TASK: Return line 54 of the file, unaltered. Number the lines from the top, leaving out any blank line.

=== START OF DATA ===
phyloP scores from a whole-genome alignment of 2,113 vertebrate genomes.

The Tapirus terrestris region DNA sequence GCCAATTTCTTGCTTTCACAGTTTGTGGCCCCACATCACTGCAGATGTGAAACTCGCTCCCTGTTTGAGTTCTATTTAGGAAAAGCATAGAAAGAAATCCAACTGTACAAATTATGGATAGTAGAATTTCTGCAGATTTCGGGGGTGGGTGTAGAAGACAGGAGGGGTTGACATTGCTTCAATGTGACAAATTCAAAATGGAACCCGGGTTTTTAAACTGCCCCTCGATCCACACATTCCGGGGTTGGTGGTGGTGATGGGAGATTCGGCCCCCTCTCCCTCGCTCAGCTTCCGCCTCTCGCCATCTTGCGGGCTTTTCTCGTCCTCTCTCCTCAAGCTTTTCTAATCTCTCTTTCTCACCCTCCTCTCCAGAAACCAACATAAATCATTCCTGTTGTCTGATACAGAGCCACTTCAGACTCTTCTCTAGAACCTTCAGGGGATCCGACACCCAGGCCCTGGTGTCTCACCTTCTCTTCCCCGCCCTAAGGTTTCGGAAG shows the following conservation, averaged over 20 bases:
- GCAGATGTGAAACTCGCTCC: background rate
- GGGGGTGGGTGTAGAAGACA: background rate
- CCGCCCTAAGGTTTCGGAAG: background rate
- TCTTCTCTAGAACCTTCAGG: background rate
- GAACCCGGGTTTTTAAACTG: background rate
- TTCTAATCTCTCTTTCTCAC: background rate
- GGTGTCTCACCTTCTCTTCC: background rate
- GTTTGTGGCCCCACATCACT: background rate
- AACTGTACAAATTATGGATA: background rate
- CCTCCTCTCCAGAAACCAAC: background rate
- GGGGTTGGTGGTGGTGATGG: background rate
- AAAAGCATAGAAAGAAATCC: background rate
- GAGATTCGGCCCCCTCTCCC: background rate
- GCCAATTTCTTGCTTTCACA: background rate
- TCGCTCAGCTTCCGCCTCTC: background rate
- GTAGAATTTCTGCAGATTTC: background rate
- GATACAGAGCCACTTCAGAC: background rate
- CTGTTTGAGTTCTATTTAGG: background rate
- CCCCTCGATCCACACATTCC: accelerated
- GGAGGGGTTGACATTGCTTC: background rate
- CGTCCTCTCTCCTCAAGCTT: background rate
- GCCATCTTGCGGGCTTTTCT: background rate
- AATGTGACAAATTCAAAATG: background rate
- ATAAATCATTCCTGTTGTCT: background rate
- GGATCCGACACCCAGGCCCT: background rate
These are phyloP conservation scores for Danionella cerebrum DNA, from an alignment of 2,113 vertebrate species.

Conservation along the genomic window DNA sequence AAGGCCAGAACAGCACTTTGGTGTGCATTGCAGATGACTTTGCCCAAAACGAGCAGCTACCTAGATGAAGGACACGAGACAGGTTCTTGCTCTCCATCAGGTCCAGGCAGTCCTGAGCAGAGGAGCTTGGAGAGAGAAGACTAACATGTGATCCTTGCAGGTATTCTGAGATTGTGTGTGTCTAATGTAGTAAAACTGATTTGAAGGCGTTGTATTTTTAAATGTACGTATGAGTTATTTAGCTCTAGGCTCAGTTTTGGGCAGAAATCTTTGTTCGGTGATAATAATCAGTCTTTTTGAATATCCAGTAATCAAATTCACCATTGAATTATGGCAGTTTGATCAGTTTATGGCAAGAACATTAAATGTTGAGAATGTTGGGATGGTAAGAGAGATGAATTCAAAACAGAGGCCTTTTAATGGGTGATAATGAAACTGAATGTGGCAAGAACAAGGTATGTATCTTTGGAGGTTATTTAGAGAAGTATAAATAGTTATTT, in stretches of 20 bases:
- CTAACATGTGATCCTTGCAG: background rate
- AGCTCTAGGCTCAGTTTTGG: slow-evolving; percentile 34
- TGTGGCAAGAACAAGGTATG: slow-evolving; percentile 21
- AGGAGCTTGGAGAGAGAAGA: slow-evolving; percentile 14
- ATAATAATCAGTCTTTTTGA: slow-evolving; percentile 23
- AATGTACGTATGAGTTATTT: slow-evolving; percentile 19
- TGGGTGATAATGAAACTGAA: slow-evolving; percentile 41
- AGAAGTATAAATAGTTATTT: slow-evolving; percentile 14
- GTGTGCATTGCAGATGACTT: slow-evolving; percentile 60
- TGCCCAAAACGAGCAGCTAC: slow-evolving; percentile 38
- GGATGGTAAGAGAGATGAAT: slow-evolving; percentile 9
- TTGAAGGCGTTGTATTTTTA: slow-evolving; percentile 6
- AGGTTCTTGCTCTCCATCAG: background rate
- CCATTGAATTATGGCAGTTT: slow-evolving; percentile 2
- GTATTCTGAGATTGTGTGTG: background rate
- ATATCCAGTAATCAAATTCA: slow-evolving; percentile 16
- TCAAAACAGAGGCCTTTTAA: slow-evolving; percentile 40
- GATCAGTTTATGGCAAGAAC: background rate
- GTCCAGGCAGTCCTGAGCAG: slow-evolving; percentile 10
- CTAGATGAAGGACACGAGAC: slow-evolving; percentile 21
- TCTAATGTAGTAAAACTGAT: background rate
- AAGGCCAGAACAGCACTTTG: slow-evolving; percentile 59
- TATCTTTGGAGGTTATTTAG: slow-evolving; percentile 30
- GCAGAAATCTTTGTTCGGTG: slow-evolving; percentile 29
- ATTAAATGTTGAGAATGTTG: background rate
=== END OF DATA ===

- ATTAAATGTTGAGAATGTTG: background rate